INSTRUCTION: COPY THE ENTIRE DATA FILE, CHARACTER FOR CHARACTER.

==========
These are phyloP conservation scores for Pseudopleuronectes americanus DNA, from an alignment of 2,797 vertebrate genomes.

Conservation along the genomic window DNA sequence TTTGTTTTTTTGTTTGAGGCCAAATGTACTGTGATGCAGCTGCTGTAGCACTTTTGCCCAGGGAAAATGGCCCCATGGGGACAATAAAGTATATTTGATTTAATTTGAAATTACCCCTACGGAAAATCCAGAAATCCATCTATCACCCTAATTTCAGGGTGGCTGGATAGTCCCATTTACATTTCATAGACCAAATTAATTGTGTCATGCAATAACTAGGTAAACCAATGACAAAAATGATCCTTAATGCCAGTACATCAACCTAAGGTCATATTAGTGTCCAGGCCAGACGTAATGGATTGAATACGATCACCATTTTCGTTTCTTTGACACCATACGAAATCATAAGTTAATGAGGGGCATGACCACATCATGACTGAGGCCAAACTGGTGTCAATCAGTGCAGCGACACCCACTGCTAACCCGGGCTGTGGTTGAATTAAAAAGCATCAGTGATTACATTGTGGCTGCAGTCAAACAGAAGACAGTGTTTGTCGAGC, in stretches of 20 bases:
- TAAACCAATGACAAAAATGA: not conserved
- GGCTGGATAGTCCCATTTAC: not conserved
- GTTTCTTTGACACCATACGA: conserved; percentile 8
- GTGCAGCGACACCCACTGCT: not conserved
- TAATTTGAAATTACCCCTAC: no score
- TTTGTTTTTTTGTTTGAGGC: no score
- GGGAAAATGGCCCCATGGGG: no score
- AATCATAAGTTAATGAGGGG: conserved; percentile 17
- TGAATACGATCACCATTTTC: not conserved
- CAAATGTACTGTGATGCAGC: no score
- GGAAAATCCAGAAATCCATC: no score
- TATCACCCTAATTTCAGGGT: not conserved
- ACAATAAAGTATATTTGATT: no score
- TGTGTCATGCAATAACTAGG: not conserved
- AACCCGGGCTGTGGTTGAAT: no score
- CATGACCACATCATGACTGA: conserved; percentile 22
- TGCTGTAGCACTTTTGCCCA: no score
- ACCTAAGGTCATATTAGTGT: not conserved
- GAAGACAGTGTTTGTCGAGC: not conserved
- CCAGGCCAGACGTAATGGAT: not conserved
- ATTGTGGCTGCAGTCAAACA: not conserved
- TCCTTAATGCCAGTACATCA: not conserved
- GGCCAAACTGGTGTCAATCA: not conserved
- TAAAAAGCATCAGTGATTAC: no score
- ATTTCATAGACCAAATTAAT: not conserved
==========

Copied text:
These are phyloP conservation scores for Pseudopleuronectes americanus DNA, from an alignment of 2,797 vertebrate genomes.

Conservation along the genomic window DNA sequence TTTGTTTTTTTGTTTGAGGCCAAATGTACTGTGATGCAGCTGCTGTAGCACTTTTGCCCAGGGAAAATGGCCCCATGGGGACAATAAAGTATATTTGATTTAATTTGAAATTACCCCTACGGAAAATCCAGAAATCCATCTATCACCCTAATTTCAGGGTGGCTGGATAGTCCCATTTACATTTCATAGACCAAATTAATTGTGTCATGCAATAACTAGGTAAACCAATGACAAAAATGATCCTTAATGCCAGTACATCAACCTAAGGTCATATTAGTGTCCAGGCCAGACGTAATGGATTGAATACGATCACCATTTTCGTTTCTTTGACACCATACGAAATCATAAGTTAATGAGGGGCATGACCACATCATGACTGAGGCCAAACTGGTGTCAATCAGTGCAGCGACACCCACTGCTAACCCGGGCTGTGGTTGAATTAAAAAGCATCAGTGATTACATTGTGGCTGCAGTCAAACAGAAGACAGTGTTTGTCGAGC, in stretches of 20 bases:
- TAAACCAATGACAAAAATGA: not conserved
- GGCTGGATAGTCCCATTTAC: not conserved
- GTTTCTTTGACACCATACGA: conserved; percentile 8
- GTGCAGCGACACCCACTGCT: not conserved
- TAATTTGAAATTACCCCTAC: no score
- TTTGTTTTTTTGTTTGAGGC: no score
- GGGAAAATGGCCCCATGGGG: no score
- AATCATAAGTTAATGAGGGG: conserved; percentile 17
- TGAATACGATCACCATTTTC: not conserved
- CAAATGTACTGTGATGCAGC: no score
- GGAAAATCCAGAAATCCATC: no score
- TATCACCCTAATTTCAGGGT: not conserved
- ACAATAAAGTATATTTGATT: no score
- TGTGTCATGCAATAACTAGG: not conserved
- AACCCGGGCTGTGGTTGAAT: no score
- CATGACCACATCATGACTGA: conserved; percentile 22
- TGCTGTAGCACTTTTGCCCA: no score
- ACCTAAGGTCATATTAGTGT: not conserved
- GAAGACAGTGTTTGTCGAGC: not conserved
- CCAGGCCAGACGTAATGGAT: not conserved
- ATTGTGGCTGCAGTCAAACA: not conserved
- TCCTTAATGCCAGTACATCA: not conserved
- GGCCAAACTGGTGTCAATCA: not conserved
- TAAAAAGCATCAGTGATTAC: no score
- ATTTCATAGACCAAATTAAT: not conserved